NYTimes loses its futurist (or "doomed from the moment they decided it should be called ‘futurist’")

paidContent reports that Michael Rogers, the NYTimes Futurist, is leaving his role after two years on the job. Doesn’t surprise me – no job with that title was ever going to last or accomplish its goal.

The original listing for a futurist turned my head (grew up in NYC-area w/ intense attachment to the local papers) when it was first posted and i pinged a friend at the Times to get a sense of what they were thinking. He offered to connect me with the executive doing the search but I passed.

Around the same time a silicon valley headhunter contacted me to be the “Head of Innovation” for one of the major namebrand consumer Internet companies which had lost its way a bit. Reporting directly to the CEO (who has since left), this person was going to come up with all the revolutionary ideas to reinvent said company.

So with a little bit of rancor I told the recruiter here’s what i’d do if i took the job. On Day One I’d get up in front of their middle management and say “I’m changing my title from ‘head of innovation’ to ‘helper of innovation.’ And i’m quitting one year from now because there will be no need for me when everyone in this company has the ability and confidence to spread innovation. I’ll spend the next year helping the executive team define what they mean by ‘innovation,’ what’s preventing every employee today from being as innovative as possible, and what will be the framework for funding, measuring and prioritizing innovation going forward. And then my job will be done. I’m not your savior and i don’t think i’m any more capable of innovation than you are. I’m working for you and your goal is to make my job irrelevant.”

Oh that recruiter L-O-V-E-D me – wanted to take me into the CEO’s office right away. It amused me that essentially telling the CEO they were wrong and misguided was going to be the quickest path to an offer. Passed on the opportunity but always wondered if they hired someone. Their continued ‘innovation’ challenges suggest they either did not or, ironically more likely, they actually filled the role but with someone who thought they could be Moses as opposed to broadly changing the culture.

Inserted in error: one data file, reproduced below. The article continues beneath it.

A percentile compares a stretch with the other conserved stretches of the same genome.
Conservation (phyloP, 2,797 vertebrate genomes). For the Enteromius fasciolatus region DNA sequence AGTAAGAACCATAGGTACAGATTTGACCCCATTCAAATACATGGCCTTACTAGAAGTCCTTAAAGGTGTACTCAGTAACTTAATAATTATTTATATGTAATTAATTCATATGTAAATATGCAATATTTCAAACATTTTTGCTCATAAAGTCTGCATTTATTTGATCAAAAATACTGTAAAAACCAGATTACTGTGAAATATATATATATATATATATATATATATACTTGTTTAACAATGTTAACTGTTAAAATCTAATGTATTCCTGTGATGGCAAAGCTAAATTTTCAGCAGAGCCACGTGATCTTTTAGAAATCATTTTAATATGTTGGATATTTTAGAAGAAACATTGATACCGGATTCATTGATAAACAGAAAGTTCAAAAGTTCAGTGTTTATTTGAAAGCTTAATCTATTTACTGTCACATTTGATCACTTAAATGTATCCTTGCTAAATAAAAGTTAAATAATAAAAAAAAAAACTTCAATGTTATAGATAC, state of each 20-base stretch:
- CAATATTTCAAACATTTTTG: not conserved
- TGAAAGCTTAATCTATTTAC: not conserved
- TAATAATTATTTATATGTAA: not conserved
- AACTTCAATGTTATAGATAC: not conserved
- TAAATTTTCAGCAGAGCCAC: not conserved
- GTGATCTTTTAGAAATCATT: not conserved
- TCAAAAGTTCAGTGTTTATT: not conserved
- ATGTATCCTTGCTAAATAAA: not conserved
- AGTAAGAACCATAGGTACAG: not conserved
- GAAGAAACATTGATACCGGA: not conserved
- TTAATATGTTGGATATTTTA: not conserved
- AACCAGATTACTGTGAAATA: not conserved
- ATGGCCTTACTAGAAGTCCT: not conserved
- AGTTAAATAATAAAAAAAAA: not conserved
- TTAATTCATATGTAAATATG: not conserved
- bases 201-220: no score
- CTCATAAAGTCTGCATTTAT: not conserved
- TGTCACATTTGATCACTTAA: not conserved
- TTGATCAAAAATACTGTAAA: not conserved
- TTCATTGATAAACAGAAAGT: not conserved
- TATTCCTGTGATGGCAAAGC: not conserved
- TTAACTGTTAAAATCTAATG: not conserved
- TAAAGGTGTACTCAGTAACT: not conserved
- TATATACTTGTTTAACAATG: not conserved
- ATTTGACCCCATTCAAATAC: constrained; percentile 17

On a related note, with regards to the NYTimes Futurist – and i should say, i don’t know this Michael Rogers guy – he’s probably perfectly niceget rid of the stupid title next time — there’s no upside to a cutesy fancy title like that.

First it’s going to attract the wrong people who get a hard-on for the loftiness.

Second, why don’t you just stick a frickin’ “my co-workers are going to hate me” sticker on the guy’s back. Here’s an easy suggestion – if out of context it sounds like a line from Office Space, don’t create the role at your company.

Third, especially since the Times has seen better days from a P&L standpoint and you’ve got angry shareholders with torches, WTF do you think is going to get cut eventually from the budget? Every time your comptroller looks at the headcount costs this “Futurist” line item is going to piss him off. Raised nails get pounded down. Instead choose something mundane – i would have called it “Director of Retail Operations” – THAT sounds like a job that survives budgets cuts. Not “Futurist.”

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